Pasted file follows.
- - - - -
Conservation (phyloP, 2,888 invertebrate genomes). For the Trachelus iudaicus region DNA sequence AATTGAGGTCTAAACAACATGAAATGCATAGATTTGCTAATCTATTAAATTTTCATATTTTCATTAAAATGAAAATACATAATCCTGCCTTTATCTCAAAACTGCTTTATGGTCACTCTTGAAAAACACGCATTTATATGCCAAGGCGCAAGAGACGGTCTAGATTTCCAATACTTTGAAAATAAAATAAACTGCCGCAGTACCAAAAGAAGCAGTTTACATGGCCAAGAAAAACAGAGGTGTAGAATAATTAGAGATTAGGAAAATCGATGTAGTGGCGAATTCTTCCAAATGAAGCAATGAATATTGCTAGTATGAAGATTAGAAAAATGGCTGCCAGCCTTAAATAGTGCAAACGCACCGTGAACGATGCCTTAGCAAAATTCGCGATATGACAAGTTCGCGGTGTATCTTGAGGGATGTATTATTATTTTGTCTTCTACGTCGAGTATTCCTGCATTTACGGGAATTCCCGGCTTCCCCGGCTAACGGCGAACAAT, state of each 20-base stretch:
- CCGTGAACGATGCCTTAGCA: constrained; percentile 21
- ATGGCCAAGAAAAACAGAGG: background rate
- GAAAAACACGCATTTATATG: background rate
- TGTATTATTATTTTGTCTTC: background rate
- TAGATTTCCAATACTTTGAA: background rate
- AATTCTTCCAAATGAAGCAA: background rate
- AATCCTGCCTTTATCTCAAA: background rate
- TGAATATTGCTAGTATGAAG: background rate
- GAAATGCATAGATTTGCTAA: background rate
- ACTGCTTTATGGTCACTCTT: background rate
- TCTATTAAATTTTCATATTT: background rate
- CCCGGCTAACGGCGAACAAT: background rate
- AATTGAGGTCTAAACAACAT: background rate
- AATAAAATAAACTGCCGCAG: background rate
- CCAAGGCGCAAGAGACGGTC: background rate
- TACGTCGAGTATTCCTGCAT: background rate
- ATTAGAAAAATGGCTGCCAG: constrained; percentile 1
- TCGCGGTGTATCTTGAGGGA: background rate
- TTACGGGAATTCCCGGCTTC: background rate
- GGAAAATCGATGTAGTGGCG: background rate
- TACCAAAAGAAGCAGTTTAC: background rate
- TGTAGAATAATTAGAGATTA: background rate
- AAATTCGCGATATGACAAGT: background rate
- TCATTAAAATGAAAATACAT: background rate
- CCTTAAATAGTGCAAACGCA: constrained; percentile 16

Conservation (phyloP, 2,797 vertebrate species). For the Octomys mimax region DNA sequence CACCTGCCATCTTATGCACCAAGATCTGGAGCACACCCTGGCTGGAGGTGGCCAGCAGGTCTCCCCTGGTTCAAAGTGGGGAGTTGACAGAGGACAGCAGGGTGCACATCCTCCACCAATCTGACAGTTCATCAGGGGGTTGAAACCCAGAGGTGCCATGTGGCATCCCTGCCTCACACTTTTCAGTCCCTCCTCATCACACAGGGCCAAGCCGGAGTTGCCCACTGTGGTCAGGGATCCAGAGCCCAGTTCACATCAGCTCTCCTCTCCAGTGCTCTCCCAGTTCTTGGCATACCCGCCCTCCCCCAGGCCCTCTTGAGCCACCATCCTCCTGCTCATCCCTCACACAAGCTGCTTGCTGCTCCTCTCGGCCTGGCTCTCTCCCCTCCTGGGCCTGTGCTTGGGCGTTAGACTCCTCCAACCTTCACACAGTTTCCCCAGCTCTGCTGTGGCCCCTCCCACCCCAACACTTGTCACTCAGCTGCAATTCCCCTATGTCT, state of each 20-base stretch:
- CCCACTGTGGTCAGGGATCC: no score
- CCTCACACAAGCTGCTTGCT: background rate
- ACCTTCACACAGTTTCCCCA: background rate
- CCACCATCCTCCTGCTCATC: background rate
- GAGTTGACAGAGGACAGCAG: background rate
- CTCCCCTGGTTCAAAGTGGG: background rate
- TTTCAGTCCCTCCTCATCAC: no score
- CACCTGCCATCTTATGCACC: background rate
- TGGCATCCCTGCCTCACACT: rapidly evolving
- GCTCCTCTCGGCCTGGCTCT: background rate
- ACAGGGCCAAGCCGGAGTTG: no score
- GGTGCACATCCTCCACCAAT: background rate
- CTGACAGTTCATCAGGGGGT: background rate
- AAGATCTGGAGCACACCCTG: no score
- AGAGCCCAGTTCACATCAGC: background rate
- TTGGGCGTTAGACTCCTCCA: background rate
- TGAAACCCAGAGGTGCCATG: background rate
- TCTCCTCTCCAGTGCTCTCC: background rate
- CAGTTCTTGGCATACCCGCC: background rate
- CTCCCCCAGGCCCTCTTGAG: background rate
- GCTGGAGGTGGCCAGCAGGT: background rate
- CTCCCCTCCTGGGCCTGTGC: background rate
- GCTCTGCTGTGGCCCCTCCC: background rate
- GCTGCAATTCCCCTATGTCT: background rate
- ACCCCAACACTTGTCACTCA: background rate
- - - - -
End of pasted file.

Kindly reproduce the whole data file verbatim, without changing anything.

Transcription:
Conservation (phyloP, 2,888 invertebrate genomes). For the Trachelus iudaicus region DNA sequence AATTGAGGTCTAAACAACATGAAATGCATAGATTTGCTAATCTATTAAATTTTCATATTTTCATTAAAATGAAAATACATAATCCTGCCTTTATCTCAAAACTGCTTTATGGTCACTCTTGAAAAACACGCATTTATATGCCAAGGCGCAAGAGACGGTCTAGATTTCCAATACTTTGAAAATAAAATAAACTGCCGCAGTACCAAAAGAAGCAGTTTACATGGCCAAGAAAAACAGAGGTGTAGAATAATTAGAGATTAGGAAAATCGATGTAGTGGCGAATTCTTCCAAATGAAGCAATGAATATTGCTAGTATGAAGATTAGAAAAATGGCTGCCAGCCTTAAATAGTGCAAACGCACCGTGAACGATGCCTTAGCAAAATTCGCGATATGACAAGTTCGCGGTGTATCTTGAGGGATGTATTATTATTTTGTCTTCTACGTCGAGTATTCCTGCATTTACGGGAATTCCCGGCTTCCCCGGCTAACGGCGAACAAT, state of each 20-base stretch:
- CCGTGAACGATGCCTTAGCA: constrained; percentile 21
- ATGGCCAAGAAAAACAGAGG: background rate
- GAAAAACACGCATTTATATG: background rate
- TGTATTATTATTTTGTCTTC: background rate
- TAGATTTCCAATACTTTGAA: background rate
- AATTCTTCCAAATGAAGCAA: background rate
- AATCCTGCCTTTATCTCAAA: background rate
- TGAATATTGCTAGTATGAAG: background rate
- GAAATGCATAGATTTGCTAA: background rate
- ACTGCTTTATGGTCACTCTT: background rate
- TCTATTAAATTTTCATATTT: background rate
- CCCGGCTAACGGCGAACAAT: background rate
- AATTGAGGTCTAAACAACAT: background rate
- AATAAAATAAACTGCCGCAG: background rate
- CCAAGGCGCAAGAGACGGTC: background rate
- TACGTCGAGTATTCCTGCAT: background rate
- ATTAGAAAAATGGCTGCCAG: constrained; percentile 1
- TCGCGGTGTATCTTGAGGGA: background rate
- TTACGGGAATTCCCGGCTTC: background rate
- GGAAAATCGATGTAGTGGCG: background rate
- TACCAAAAGAAGCAGTTTAC: background rate
- TGTAGAATAATTAGAGATTA: background rate
- AAATTCGCGATATGACAAGT: background rate
- TCATTAAAATGAAAATACAT: background rate
- CCTTAAATAGTGCAAACGCA: constrained; percentile 16

Conservation (phyloP, 2,797 vertebrate species). For the Octomys mimax region DNA sequence CACCTGCCATCTTATGCACCAAGATCTGGAGCACACCCTGGCTGGAGGTGGCCAGCAGGTCTCCCCTGGTTCAAAGTGGGGAGTTGACAGAGGACAGCAGGGTGCACATCCTCCACCAATCTGACAGTTCATCAGGGGGTTGAAACCCAGAGGTGCCATGTGGCATCCCTGCCTCACACTTTTCAGTCCCTCCTCATCACACAGGGCCAAGCCGGAGTTGCCCACTGTGGTCAGGGATCCAGAGCCCAGTTCACATCAGCTCTCCTCTCCAGTGCTCTCCCAGTTCTTGGCATACCCGCCCTCCCCCAGGCCCTCTTGAGCCACCATCCTCCTGCTCATCCCTCACACAAGCTGCTTGCTGCTCCTCTCGGCCTGGCTCTCTCCCCTCCTGGGCCTGTGCTTGGGCGTTAGACTCCTCCAACCTTCACACAGTTTCCCCAGCTCTGCTGTGGCCCCTCCCACCCCAACACTTGTCACTCAGCTGCAATTCCCCTATGTCT, state of each 20-base stretch:
- CCCACTGTGGTCAGGGATCC: no score
- CCTCACACAAGCTGCTTGCT: background rate
- ACCTTCACACAGTTTCCCCA: background rate
- CCACCATCCTCCTGCTCATC: background rate
- GAGTTGACAGAGGACAGCAG: background rate
- CTCCCCTGGTTCAAAGTGGG: background rate
- TTTCAGTCCCTCCTCATCAC: no score
- CACCTGCCATCTTATGCACC: background rate
- TGGCATCCCTGCCTCACACT: rapidly evolving
- GCTCCTCTCGGCCTGGCTCT: background rate
- ACAGGGCCAAGCCGGAGTTG: no score
- GGTGCACATCCTCCACCAAT: background rate
- CTGACAGTTCATCAGGGGGT: background rate
- AAGATCTGGAGCACACCCTG: no score
- AGAGCCCAGTTCACATCAGC: background rate
- TTGGGCGTTAGACTCCTCCA: background rate
- TGAAACCCAGAGGTGCCATG: background rate
- TCTCCTCTCCAGTGCTCTCC: background rate
- CAGTTCTTGGCATACCCGCC: background rate
- CTCCCCCAGGCCCTCTTGAG: background rate
- GCTGGAGGTGGCCAGCAGGT: background rate
- CTCCCCTCCTGGGCCTGTGC: background rate
- GCTCTGCTGTGGCCCCTCCC: background rate
- GCTGCAATTCCCCTATGTCT: background rate
- ACCCCAACACTTGTCACTCA: background rate